It’s interesting how many England players did well at Wembley having struggled at their clubs for different reasons.
Sometimes a fresh environment can be a release, particularly for someone like Harry Kane who wouldn’t have faced the same scrutiny from England fans that he’s had at Tottenham. Kane’s hat-trick is great news for Antonio Conte, who would have noted he never strayed too far from the penalty area.
I am sure the England captain has been trying to do the right things for Spurs but he has clearly suffered mentally from seeing a move to Manchester City fall through. It has affected his form for longer than I thought it would but he will score goals again at club level, I am sure about that.
Raheem Sterling looked fresh and hungry after being sidelined too often for his liking at City. Jordan Henderson also deserves praise for his performance in midfield.
Gareth Southgate will love the fact that Declan Rice and Kalvin Phillips have competition — Henderson isn’t going anywhere.
It was left to Micah Richards, Keane’s studio sidekick, to leap to Maguire’s defence on Saturday. He tweeted: ‘People: Footballers are like robots, they have no personality! Harry Maguire: Scores the opening goal for his country, celebrates with real passion whilst referencing those who have been criticising him. People: That’s embarrassing.’
By ‘People’ he means ‘Roy Keane’.
But for all those contradictions, for all the caricatures, viewers are now disappointed if they don’t get to see Keane in full flow.
Manchester United lose and they want to see Keane come off his Bob Willis long run. And it’s usually Maguire who’s taking guard. The delivery is always brutal.
It’s blunt and it’s relentless. But, whatever your view of him, it has now become a part of the show. For some, it is the show. The football is just the material. When Keane’s not there, it feels like a key part of the spectacle is missing. It’s like watching The Best of the Two Ronnies and not seeing Ronnie Barker ask for fork handles.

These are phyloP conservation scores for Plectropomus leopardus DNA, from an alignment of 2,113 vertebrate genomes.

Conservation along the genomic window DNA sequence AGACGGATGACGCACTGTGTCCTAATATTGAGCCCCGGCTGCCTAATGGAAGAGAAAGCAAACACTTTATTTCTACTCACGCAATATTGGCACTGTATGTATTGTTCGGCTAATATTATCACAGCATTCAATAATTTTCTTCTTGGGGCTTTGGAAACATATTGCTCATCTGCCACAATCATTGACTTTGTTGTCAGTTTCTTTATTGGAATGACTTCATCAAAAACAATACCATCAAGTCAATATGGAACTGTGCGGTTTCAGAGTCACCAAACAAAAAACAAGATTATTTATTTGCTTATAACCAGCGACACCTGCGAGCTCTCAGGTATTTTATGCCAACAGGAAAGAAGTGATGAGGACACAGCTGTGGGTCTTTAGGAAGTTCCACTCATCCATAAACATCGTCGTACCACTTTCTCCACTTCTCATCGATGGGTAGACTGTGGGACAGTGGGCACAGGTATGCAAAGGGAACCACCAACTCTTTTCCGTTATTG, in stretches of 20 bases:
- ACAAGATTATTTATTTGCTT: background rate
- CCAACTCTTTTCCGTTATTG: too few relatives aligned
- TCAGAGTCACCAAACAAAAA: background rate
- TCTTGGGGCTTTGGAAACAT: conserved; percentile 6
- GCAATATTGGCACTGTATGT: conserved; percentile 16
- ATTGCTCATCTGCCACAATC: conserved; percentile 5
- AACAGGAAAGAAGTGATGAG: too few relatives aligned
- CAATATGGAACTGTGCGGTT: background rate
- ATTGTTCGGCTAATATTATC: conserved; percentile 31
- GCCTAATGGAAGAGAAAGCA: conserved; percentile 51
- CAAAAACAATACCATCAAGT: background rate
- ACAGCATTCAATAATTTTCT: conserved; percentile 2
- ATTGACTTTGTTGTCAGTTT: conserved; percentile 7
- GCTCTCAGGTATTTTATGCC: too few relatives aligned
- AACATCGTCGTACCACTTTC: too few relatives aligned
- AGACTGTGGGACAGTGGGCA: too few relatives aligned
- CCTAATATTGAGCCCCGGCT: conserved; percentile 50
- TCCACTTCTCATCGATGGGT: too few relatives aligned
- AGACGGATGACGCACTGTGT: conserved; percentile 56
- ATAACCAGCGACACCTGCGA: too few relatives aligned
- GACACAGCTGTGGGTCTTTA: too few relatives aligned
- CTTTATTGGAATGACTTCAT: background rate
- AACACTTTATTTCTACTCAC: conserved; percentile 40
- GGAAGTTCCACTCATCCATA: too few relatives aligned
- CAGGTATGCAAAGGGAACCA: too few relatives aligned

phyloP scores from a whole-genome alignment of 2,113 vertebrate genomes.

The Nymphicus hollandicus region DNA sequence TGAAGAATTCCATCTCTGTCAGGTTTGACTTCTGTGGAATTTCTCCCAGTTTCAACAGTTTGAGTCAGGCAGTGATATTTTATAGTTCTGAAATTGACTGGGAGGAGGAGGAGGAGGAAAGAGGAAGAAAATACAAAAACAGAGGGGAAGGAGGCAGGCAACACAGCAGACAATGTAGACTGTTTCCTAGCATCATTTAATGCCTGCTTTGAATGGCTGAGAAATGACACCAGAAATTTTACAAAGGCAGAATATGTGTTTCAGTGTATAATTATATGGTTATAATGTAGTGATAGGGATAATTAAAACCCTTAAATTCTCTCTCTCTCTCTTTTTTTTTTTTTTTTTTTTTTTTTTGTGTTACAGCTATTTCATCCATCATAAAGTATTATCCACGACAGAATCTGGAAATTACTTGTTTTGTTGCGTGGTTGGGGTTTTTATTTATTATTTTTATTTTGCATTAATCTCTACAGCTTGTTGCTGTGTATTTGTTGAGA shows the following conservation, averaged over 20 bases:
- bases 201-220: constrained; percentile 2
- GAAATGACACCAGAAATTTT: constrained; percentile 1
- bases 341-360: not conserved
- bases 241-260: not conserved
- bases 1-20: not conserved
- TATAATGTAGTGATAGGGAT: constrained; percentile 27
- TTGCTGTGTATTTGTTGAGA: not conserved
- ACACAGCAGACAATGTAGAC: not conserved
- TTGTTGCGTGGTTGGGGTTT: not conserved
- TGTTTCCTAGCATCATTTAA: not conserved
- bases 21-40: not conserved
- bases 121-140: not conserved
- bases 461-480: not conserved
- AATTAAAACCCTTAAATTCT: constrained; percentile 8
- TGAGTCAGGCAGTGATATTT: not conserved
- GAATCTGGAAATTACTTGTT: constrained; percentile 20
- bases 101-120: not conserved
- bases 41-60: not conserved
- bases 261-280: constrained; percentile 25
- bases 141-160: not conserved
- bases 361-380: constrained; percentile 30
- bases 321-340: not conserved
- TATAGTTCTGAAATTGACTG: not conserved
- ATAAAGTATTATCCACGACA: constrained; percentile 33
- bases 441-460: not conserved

On the day United lost against Liverpool, social media clamoured for Sky Sports to get Keane beamed into the studio via satellite at half-time.
It’s easy to see why. There was the time United drew with Tottenham in June last year and Keane was so disgusted he said about Maguire (and David de Gea) that he ‘wouldn’t let them on the bus after the match’; that he’d be swinging punches in the dressing-room and telling them they should hang their heads in shame.
Keane said there were question marks regarding Maguire at the start of his United career
Or when he claimed: ‘If I were a striker, I’d love to be playing against someone like Harry Maguire. He clearly lacks speed and hasn’t got the positional awareness to anticipate the danger.’
It’s not the only time Keane has called Maguire slow. At the start of his United career, Keane said he ‘still had one or two question marks’ over Maguire’s defensive ability to play for England and United.
‘I always worry about his pace on the turn, I remember the first goal against Crystal Palace where he’s not doing the basics — covering round his other centre-half. Listen, he’s 26 years of age now, you’re worried if you’re pointing these things out to him.’
Maguire’s 28 now and Keane has been pointing them out ever since. And, if his latest soundbite is anything to go by, he’s not going to stop any time soon.